Matt Winn

Au.D., Ph.D.

University of
Washington

 

 

Praat Scripts

Praat can be used as a point-and-click GUI, but its full power is accessible if you create scripts - instructions to tell Praat to do work for you - much faster than you could ever point and click.

Here you can find some of the scripts that I use most often in my research.

There are simple things like measuring intensity or duration, and also some more complicated procedures like speech manipulation and cochlear implant simulation.

 

(eventually this site will have some accompanying images / help files)

Praat is software that is used for a wide range of hearing and speech scientific research. It is maintained by Paul Boersma and David Weenink at the University of Amsterdam. 

How to Run a Praat Script
Custom batch processing
Examples of custom batch processing
Compare spectra of all selected sounds
Gradually Blend Sounds
Calculate continuum values (form)
Calculate continuum values (procedure)
Manipulate F0 (pitch) contour
Fade in, Fade out
Calculate “corner frequencies” using the Greenwood function
Scale intensity of all sounds in a folder
Make speech-shaped noise
Local time reversal
Add silence to equate absolute duration of sounds
Harmonize two sounds
Make duration continuum
Make fricative continuum
Make Voice Onset Time (VOT) / F0 continuum
Make spectral ripples
Vocode all selected sounds
Make Formant Continuum
Calculate Quarterback Passer Rating
Practice sounds
Acknowledgments
Advice

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How to run a praat script

There's more than one way to do it. Here's what I do:

Open the txt file in your preferred text editor (like TextPad). Read through it and tinker with it however you wish. Open Praat (and any required sound objects) and click "Praat" -> "New Praat script". Copy the text of the script into the Praat script window and press ctrl+R to run.

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Custom batch processing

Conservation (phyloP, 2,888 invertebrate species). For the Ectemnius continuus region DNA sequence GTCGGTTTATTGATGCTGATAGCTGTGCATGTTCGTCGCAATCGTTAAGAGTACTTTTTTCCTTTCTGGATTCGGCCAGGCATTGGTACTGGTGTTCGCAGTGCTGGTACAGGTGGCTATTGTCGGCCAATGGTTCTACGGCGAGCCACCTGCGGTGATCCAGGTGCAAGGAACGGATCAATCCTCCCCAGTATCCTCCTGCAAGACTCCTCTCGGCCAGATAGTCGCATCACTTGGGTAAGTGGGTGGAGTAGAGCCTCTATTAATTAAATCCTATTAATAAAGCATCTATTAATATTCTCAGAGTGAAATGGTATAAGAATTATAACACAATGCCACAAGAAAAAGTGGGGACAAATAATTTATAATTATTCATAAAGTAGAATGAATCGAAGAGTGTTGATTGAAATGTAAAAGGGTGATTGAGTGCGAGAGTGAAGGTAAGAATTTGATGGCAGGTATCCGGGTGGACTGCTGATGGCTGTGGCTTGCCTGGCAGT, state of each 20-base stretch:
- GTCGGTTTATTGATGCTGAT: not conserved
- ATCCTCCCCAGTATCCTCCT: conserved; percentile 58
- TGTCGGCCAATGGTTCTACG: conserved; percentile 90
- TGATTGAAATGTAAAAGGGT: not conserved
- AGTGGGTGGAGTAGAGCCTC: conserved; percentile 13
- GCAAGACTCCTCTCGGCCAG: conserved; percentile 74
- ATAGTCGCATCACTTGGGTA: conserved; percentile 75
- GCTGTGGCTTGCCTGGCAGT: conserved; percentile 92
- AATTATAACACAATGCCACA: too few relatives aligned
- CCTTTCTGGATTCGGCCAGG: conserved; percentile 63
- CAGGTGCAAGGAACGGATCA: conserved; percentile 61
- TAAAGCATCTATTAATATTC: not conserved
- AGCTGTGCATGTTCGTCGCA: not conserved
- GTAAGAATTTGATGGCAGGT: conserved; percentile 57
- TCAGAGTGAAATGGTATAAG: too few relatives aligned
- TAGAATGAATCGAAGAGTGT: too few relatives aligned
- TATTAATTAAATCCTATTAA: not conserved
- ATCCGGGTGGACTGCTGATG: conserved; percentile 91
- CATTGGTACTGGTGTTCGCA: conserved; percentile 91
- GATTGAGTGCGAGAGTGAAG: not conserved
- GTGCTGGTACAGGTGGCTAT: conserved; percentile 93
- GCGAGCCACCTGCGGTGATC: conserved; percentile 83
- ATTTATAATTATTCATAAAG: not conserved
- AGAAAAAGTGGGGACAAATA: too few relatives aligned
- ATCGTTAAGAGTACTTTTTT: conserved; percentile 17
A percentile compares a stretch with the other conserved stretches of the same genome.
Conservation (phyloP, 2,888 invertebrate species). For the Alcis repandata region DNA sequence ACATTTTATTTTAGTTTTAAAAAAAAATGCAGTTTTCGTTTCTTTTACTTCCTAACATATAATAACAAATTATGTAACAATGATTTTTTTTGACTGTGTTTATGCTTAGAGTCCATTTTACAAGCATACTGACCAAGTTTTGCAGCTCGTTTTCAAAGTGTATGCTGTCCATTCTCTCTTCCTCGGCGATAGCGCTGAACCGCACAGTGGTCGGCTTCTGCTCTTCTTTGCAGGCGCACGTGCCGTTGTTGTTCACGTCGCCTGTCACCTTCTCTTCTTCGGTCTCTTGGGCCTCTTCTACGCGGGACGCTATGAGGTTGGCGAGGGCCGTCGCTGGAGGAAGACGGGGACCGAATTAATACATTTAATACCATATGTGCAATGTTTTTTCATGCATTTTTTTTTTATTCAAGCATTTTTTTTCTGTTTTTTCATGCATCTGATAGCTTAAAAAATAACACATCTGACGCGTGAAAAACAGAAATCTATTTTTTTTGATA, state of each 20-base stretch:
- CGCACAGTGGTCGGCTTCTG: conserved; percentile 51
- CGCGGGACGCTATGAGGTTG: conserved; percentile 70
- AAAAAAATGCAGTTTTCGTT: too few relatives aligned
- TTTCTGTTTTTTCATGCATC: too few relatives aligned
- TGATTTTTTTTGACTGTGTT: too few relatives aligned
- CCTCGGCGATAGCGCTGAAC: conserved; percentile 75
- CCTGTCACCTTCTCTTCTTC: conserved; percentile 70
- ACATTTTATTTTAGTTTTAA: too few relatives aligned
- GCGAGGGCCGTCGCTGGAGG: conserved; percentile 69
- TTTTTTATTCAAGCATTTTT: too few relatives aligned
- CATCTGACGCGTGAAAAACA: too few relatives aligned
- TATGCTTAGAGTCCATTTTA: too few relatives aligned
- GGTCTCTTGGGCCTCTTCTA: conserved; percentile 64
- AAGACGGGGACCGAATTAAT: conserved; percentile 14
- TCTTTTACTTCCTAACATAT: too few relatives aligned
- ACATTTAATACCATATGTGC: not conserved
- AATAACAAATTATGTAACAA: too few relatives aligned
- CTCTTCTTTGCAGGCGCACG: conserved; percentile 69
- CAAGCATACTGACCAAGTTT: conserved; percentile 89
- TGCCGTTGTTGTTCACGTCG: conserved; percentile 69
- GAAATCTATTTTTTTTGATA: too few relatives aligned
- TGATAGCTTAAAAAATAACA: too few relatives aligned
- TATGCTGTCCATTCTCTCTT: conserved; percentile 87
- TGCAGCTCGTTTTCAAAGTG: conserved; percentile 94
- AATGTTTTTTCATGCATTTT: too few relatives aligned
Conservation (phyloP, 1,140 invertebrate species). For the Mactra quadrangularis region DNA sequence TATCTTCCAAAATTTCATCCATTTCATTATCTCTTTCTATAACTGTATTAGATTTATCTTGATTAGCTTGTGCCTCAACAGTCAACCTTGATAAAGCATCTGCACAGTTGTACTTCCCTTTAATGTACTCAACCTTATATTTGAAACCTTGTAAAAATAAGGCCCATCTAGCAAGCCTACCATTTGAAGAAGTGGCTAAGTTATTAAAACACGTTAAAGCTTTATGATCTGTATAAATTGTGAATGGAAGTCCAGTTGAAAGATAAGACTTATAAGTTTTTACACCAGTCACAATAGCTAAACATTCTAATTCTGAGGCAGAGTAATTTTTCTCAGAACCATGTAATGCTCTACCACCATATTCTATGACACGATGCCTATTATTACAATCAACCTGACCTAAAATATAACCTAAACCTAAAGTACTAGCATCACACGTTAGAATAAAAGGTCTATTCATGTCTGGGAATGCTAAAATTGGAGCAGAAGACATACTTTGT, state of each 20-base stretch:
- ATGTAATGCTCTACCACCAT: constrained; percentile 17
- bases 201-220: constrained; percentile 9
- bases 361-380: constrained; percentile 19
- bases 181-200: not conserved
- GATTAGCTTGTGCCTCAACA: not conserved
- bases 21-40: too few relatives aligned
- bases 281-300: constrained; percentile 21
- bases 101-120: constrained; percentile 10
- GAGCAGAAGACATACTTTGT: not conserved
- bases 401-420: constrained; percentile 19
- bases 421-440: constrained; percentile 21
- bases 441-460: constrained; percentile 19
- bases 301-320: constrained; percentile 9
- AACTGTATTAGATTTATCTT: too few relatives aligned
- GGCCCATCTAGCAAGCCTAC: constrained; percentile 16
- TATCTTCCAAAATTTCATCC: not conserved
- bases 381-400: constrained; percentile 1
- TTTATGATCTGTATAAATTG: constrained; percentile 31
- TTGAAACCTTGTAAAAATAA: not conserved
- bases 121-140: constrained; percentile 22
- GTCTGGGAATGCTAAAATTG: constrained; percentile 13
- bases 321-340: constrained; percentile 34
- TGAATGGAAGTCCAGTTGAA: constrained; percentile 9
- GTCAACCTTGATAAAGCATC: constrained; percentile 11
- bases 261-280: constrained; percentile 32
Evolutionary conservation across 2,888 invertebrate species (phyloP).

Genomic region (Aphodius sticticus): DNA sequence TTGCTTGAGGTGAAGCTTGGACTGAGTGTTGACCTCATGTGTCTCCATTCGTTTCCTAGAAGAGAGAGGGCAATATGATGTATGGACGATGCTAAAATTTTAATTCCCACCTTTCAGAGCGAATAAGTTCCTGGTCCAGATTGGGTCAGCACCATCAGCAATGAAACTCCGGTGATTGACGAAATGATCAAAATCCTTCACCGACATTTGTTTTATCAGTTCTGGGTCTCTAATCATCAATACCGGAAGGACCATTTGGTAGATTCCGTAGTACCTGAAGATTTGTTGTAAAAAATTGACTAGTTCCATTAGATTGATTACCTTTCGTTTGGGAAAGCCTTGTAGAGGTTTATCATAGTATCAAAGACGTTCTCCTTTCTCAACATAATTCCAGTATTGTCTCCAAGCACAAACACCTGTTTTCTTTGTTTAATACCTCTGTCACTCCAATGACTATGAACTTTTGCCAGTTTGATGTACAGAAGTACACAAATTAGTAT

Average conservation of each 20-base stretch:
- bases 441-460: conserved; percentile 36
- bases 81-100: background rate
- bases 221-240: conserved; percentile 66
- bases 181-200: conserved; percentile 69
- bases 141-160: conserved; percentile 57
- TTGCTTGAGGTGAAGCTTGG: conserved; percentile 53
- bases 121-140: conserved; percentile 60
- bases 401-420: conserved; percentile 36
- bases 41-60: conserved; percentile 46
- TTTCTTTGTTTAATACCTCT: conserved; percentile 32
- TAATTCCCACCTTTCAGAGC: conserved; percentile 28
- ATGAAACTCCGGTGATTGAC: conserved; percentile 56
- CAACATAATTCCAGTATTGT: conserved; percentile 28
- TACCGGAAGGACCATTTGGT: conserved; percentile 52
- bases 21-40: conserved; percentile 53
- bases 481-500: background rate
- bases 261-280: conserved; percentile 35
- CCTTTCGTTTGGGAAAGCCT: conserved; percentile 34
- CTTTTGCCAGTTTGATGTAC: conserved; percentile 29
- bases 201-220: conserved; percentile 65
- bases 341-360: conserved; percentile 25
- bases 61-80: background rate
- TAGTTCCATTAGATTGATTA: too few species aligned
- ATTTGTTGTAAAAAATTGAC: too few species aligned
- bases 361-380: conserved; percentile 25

The most common piece of code that I use is a few lines that allow “batch processing” of customized actions.
What does this mean? Well, Praat can perform the same action (such as “Scale intensity”) for all the sound objects that you have selected. But sometimes, you want to perform an action over many sounds, but Praat only allows you to do it once at a time. This code opens up some new options to repeat the same action for each object that you have selected.

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Examples of custom batch processing

Get intensity of all selected sounds

Get duration of all selected sounds

Save all selected sounds

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Compare Spectra of All Selected Sounds

Check to see if sounds vary in their spectral properties by quickly visualizing them in the picture window. This is *especially* useful for after you've created some sort of speech continuum or spectral ripple sounds. The first object will be drawn in blue, and the last in red; all intermediates will be interpolated between those two colors.

Gradually Blend Sounds

Start with Sound A and Sound B, create X number of sounds by gradually blending those two sounds.

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Calculate continuum values (form)

Start with two values and a number of continuum steps. Calculate linear interpolation of those values to create a continuum.

Calculate continuum values (procedure)